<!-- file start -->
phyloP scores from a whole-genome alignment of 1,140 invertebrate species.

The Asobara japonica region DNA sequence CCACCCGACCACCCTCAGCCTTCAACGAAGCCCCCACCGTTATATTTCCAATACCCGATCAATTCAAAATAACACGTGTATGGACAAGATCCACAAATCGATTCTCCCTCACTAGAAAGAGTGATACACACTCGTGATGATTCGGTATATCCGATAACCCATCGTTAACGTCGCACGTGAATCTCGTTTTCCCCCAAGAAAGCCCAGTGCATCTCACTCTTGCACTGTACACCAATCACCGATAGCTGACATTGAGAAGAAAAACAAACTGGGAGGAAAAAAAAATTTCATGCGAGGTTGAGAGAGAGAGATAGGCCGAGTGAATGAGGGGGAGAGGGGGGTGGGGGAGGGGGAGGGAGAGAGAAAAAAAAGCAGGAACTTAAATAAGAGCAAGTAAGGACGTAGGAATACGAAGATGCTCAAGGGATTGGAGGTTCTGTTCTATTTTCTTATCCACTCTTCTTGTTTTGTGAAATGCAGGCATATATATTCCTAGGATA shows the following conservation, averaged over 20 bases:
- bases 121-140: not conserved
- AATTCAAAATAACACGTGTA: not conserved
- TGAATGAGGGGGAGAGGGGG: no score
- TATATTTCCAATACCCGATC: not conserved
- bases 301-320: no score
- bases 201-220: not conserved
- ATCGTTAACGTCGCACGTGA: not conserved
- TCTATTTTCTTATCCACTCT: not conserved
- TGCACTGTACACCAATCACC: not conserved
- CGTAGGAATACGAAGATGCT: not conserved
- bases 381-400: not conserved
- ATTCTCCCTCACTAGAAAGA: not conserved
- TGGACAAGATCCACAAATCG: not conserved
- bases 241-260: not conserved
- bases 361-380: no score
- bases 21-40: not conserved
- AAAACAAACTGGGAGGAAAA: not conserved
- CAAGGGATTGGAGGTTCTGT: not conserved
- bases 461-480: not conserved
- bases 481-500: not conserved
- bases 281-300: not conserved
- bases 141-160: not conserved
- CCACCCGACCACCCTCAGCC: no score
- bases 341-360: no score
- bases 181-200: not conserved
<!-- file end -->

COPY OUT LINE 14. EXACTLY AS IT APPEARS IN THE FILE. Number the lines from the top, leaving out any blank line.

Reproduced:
- ATTCTCCCTCACTAGAAAGA: not conserved